Indo-Pak ties: Need for a radical shift

In his front-page editorial “Will Musharraf play cricket, or go the Agra way?” (April 11), H.K. Dua has laid emphasis on solving boundary issues with Pakistan by accepting the China model. While the proposal is salutary, its implementation is doubtful.

First, there is a fundamental difference between China and Pakistan as sovereign nations. While the former has a robust economy coupled with sound principles of governance, the latter is a fragmented and rogue nation having no principled stand on its international policies that could withstand the test of legality in terms of international law.

Secondly, Pakistan is not interested in having Kashmir physically; its entire focus being to bleed India in some form. That is the ideology behind the creation of Pakistan. While China’s policy vis-à-vis India has been to blow hot and blow cold in the same breath, China would never give what India desire from its proficient neighbour simply because such a step would compromise its status of regional power. At the same time, it would desist from adopting confrontational attitude towards India because of India’s standing in the comity of nations. So instead of China model, there is need for a radical shift in Pakistan’s foreign policy vis-à-vis India.

RAJIV BHALLA, Chandigarh





The front-page editorial is realistic, based on the past experiences regarding the Indo-Pak peace talks held from time to time. The significance of the Muzzafarbad- Srinagar bus service can be helpful to defuse tension in Kashmir. In this context, Mr Dua aptly said that the people of Kashmir love peace rather than the culture of the gun.

General Pervez Musharraf will have to withdraw his views regarding the “freedom movement in Kashmir” and refuse to extend “moral and political support” to the militants in Kashmir. The ball is indeed in his court now.

SIMMI MOHINDRU, Jalandhar City


Successive military regimes of Pakistan have consistently used the Kashmir card for whipping up anti-India sentiments as a recipe to stay in power usurped through military coups. General Musharraf’s statements in the recent past to the effect that “Kargil was a lesson for Indians”, “Kashmir is a nuclear flashpoint” and so on indicate his dubious intentions and do not augur well for the ongoing peace process.

During his talks with General Musharraf in New Delhi on April 17, Prime Minister Manmohan Singh should tread with caution.

Wg-Cdr GURMAIL SINGH (retd), Chandigarh


Mr Dua raises a pertinent question in the heading of the front-page edit itself: “Will Musharraf play cricket, or go the Agra way?” We expect General Musharraf to act like a statesman and do his best to further the peace process through more confidence-building measures.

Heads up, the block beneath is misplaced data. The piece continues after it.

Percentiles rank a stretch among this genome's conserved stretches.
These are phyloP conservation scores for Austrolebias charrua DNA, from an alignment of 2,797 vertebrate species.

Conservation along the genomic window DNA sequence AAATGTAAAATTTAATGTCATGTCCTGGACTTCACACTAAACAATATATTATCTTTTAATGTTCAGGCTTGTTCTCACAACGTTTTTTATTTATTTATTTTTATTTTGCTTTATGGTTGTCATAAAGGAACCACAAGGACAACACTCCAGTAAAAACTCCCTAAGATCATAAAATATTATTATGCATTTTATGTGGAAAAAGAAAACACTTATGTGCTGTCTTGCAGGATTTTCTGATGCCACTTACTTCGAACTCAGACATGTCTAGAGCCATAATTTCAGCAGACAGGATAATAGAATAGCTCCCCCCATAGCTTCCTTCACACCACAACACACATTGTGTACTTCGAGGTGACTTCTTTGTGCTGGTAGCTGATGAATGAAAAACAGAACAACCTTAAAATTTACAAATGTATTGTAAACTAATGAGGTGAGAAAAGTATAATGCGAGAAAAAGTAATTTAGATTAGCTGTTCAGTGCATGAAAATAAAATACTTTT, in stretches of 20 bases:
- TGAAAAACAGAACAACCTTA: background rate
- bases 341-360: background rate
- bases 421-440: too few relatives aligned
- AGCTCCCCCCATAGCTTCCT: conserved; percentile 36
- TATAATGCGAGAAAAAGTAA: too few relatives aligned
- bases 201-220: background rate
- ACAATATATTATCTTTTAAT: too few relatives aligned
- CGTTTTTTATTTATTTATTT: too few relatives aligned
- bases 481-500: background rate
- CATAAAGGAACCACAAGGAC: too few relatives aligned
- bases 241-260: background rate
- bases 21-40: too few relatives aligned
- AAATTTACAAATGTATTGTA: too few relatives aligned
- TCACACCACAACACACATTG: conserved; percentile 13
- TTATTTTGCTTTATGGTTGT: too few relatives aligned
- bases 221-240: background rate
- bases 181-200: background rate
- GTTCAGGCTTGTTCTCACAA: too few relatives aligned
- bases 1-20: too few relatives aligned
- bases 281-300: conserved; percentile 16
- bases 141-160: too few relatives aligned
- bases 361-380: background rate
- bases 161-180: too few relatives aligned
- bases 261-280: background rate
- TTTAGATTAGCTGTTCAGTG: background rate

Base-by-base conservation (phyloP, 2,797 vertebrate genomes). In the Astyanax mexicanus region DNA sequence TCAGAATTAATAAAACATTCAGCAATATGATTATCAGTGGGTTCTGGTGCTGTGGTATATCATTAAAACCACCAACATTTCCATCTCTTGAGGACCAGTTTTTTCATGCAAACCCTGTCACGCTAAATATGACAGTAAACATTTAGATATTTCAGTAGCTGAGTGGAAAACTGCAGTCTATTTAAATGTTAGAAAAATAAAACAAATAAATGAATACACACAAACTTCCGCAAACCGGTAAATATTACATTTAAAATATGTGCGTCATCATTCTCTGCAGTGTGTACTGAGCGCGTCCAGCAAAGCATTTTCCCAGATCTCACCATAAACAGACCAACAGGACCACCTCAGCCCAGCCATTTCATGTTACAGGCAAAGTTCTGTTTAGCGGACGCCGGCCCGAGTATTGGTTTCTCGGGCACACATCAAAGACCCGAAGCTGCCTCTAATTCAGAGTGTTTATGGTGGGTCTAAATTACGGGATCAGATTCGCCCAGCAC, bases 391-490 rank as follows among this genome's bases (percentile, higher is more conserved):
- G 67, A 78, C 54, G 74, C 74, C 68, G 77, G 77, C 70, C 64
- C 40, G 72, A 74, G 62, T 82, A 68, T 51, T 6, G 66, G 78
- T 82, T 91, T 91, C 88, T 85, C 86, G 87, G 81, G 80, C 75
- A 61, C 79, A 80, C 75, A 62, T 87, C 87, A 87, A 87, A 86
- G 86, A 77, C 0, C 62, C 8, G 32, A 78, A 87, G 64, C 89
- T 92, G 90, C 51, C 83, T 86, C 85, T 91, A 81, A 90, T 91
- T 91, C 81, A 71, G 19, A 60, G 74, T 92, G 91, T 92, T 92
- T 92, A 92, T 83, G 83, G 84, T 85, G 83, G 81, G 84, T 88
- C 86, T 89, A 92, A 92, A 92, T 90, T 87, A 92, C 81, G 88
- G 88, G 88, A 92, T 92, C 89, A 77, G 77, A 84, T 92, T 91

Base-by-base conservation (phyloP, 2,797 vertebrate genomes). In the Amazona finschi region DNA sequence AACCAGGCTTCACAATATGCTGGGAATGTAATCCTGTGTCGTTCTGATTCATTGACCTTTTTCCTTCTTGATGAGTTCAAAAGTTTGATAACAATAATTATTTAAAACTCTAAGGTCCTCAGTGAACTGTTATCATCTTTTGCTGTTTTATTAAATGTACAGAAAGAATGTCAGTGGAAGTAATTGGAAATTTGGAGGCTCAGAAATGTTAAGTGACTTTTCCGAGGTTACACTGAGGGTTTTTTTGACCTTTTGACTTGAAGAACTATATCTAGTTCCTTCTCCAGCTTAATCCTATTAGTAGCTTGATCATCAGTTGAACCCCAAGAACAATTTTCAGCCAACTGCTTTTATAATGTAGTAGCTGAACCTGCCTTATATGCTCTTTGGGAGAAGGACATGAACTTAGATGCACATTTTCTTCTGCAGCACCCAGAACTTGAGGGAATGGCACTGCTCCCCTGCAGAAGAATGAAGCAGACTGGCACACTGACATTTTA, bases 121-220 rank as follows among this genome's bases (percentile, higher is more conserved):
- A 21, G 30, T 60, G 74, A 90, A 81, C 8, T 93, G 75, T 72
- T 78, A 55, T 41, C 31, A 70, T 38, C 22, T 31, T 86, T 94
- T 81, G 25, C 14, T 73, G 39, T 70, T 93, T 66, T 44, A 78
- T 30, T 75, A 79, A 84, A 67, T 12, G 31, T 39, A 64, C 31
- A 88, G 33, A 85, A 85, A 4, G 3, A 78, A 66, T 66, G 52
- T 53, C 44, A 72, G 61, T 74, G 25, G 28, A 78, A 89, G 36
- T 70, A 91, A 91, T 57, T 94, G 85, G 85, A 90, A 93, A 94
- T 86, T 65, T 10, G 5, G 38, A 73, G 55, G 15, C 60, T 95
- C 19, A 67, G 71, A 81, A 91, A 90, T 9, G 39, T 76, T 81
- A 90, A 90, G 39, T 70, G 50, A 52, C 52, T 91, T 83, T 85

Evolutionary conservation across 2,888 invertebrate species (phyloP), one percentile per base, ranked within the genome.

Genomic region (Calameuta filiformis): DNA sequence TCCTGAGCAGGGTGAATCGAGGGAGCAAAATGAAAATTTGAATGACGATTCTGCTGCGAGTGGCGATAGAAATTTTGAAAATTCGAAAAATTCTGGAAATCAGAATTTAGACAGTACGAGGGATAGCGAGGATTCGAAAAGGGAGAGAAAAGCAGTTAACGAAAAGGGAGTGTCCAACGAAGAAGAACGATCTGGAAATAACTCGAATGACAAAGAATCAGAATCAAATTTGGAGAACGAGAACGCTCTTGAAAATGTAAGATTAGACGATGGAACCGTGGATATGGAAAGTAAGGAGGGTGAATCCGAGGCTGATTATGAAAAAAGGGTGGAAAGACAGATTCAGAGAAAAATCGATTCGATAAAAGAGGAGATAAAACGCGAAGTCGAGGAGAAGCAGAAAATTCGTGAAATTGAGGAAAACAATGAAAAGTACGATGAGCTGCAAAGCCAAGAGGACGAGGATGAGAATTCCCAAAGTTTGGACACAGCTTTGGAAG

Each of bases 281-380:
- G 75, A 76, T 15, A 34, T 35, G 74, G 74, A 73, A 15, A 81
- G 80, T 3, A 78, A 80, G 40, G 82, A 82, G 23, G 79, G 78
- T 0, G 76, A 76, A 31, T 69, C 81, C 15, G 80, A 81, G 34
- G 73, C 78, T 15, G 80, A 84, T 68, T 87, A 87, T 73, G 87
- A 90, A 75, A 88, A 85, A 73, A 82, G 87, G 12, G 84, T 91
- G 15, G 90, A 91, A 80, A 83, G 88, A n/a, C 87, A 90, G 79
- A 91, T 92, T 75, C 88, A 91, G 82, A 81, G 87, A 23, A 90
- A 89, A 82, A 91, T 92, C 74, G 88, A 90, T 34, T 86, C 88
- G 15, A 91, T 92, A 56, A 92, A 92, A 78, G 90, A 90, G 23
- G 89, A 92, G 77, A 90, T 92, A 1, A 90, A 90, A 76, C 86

His visit to India on April 17 will be an historic opportunity for General Musharraf to earn the goodwill of millions of people who want lasting peace between India and Pakistan.



Though General Musharraf seems to be in the habit of blow hot and blow cold, this time he would hopefully act like a statesman rather than a politician in uniform, going by the small but positive steps like encouraging people-to-people contacts on both sides of the divide.

Good sense demands that one must learn from past mistakes. Both countries should create an atmosphere of trust and confidence by encouraging more and more people-to-people contacts. This will usher in a new beginning in the annals of the two countries.



The launch of Srinagar- Muzaffarbad bus service, however laudable, may not help resolve the Kashmir problem. Pakistan may feel that it has an inalienable right on Kashmir. But India cannot — and should not — give it up as the Valley is culturally, traditionally and legally an integral part of India.

India must tackle the Kashmir question with firmness. By revoking Article 370 of the Indian Constitution (special status for Kashmir), India can show to the world that Kashmir is an integral part of India. Everything else will fall into line in due course.

GEETANJALI KORPAL, Advocate, Amritsar

Screening of VIPs a must

In what sense is Lok Sabha Speaker Somnath Chatterjee’s trust betrayed, VIP status demeaned, and India’s reputation tarnished if he, like all the other departing airline passengers, places his personal luggage on a conveyor belt for X-ray scanning and then to walk through a metal detector?

Just last year, Senator Edward Kennedy, brother of the late President Kennedy, and easily recognised, was pulled aside and put through secondary screening before being allowed to fly out of at Boston’s Logan International Airport. He, unlike Mr Chatterjee, handled it all with good nature.


Relax visa curbs

The peace march on foot led by noted social activist and Magsaysay award winner Sandeep Panday from Delhi to Multan is laudable. I met the 35-member team at Ludhiana on April 9. I was stunned to know that they were told to end their peace march at the Wagah border. This is unfair on the part of the Pakistan government. If the people march through the roads, streets and corners of their cities, peace and democracy will blossom.

It is nice to hear from a peace activist in Lahore that she will continue this march from Wagah to Multan in Pakistan. I request India and Pakistan to relax visa curbs on both sides and allow people to meet freely in the interest of peace.

Dr JASVINDER SINGH, Malaud (Ludhiana)

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